Less acknowledged, but equally troubling are the increasing eutrophication of the coastal oceans, progressive ocean acidification, and the anticipated decrease of nutrient fluxes to the upper oceans due to ocean stratification. Oceanic photosynthesis will respond by modifying patterns of nutrients and light utilization, altering the existing pathways of carbon cycle, and reshaping the composition of marine species. These adjustments may affect the ability of the ocean to buffer atmospheric carbon dioxide, further accelerating changes in ocean physics, chemistry, and biology. These changes may destabilize existing weather patterns, the most critical factors controlling terrestrial vegetation. And we will have absolutely no control; there is no room for "planting trees" in the ocean...
Photosynthesis is the most sensitive parameter in the equation of environmental stability. New, climate-related variables introduced by the practices of industrial age have already changed the stability criteria of this equation. Understanding how, and by how much, emerges as the most challenging problem in environmental sciences. Less glamorous, yet increasingly important question is how this equation will determine the trajectory of food production and nutrition sustainability. Highly nonlinear, with multiple levels of positive and negative feedbacks, this equation remains unsolvable under current limits of knowledge. Systematic observations of photosynthesis on the land and in the ocean, coupled with an array of well-designed experimental programs, represents the shortest path toward solving this equation.
At SOLIENSE we concentrate on the biophysical aspects of these challenges.
We develop fluorescence-based methods and techniques for observing and characterizing terrestrial and marine photosynthesis in situ,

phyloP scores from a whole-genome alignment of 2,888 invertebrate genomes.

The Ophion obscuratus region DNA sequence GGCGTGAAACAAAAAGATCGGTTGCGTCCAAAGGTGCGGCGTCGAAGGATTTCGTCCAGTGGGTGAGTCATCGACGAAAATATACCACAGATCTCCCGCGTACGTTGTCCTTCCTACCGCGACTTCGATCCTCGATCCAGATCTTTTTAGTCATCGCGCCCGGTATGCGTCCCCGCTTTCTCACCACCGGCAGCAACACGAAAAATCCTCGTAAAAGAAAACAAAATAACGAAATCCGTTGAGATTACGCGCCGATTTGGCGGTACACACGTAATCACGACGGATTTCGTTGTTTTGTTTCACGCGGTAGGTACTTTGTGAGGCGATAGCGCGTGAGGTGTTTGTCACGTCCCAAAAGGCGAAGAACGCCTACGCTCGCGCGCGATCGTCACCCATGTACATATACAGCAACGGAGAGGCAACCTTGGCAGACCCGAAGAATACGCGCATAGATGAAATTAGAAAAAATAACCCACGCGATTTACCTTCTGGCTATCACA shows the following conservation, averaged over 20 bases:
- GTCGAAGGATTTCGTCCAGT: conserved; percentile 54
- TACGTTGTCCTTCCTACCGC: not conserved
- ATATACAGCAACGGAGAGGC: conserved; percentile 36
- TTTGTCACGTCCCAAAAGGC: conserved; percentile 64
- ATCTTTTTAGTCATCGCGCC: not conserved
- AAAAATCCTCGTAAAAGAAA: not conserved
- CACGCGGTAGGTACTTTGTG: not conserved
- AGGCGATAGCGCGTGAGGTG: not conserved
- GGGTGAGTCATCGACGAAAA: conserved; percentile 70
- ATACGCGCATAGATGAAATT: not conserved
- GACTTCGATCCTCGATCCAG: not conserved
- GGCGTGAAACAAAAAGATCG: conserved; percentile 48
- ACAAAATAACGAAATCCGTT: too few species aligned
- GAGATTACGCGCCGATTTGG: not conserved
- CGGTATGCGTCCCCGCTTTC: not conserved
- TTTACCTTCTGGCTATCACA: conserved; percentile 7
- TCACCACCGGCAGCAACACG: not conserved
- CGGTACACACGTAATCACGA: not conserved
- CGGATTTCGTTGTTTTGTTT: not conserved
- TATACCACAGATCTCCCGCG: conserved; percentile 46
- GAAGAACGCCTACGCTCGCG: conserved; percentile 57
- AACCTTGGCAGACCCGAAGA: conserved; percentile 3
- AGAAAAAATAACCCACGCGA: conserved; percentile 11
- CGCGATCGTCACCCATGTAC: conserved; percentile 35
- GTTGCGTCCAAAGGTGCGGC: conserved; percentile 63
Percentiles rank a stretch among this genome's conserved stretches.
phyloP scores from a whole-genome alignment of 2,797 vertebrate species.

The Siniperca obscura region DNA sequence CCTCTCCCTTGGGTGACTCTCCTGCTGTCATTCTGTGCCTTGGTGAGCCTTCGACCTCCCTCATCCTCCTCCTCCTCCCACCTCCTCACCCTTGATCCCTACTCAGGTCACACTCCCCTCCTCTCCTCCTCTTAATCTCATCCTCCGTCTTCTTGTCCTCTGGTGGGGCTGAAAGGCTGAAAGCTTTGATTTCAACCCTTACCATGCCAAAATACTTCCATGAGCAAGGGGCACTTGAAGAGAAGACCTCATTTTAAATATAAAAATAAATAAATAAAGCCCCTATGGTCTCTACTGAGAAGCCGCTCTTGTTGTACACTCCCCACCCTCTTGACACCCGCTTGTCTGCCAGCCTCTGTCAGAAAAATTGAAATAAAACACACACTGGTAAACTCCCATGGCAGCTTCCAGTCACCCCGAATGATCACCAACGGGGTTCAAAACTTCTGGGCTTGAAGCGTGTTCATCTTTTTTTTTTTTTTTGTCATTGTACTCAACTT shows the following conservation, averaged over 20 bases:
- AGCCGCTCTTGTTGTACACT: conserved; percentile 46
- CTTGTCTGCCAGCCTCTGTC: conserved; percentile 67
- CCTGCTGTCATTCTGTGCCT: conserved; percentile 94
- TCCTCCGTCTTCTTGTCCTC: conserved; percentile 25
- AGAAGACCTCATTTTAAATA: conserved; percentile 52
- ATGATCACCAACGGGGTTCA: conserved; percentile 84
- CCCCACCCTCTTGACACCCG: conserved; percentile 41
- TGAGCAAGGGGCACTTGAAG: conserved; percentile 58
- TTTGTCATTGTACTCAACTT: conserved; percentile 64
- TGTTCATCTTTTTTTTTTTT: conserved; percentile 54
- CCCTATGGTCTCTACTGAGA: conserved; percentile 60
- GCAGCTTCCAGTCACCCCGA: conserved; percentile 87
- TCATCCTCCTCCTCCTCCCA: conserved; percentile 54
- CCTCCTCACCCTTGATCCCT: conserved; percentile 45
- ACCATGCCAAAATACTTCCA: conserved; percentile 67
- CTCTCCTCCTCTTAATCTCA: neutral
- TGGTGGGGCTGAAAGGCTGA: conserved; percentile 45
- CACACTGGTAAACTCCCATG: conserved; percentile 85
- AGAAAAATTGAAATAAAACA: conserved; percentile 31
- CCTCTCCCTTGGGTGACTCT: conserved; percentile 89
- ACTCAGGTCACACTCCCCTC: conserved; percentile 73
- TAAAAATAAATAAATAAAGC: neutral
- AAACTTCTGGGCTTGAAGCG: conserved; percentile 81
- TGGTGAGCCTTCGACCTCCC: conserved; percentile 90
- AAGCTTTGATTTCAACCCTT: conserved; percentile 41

in real time, with high temporal resolution. Chlorophyll fluorescence is the most accessible signature of photosynthetic activity.
Interpretation of this signal allows assessing photosynthetic performance on levels of light utilization, primary photochemistry,
and the photosynthetic electron transport. We work toward making these techniques available for field measurements and for laboratory-based experimental work.
Fluorescence-based characteristics of photosynthetic activity may also serve as a robust indicator of plants physiological performance in terms of crop yields under varying conditions of light, nutrient status, and temperature and water stress. The complexity of fluorescence responses, overwhelming at a first due to very dynamic relationship with environmental conditions and experimental protocols, provides extremely rich source of information about the architecture and function of photosynthetic apparatus, and the ensuing physiological traits of plants. Efforts toward understanding and interpreting chlorophyll fluorescence have already established a solid link between parameters such as Fv/Fm, the photosynthetic efficiency, and plants productivity. Nonphotochemical quenching, one of the most investigated phenomenon in plant photophysiology, was recognized as a critical factor controlling plants tolerance to excess of light. There is a strong indication that other parameters, such as functional absorption cross-section of Photosystem II, the kinetics of electron transport from PSII to PSI, the size of the PQ pool, the dynamics and efficacy of State Transition, and the fast-acting donor and acceptor side quenching, will provide comparably-important information about plants photosynthetic performance and physiological conditions. A reasonable argument can be made that these characteristics, all measureable in vivo, in real-time, non-destructively, from a distance of up to several meters, may also aid in search for sought-after traits for food production and bioengineering .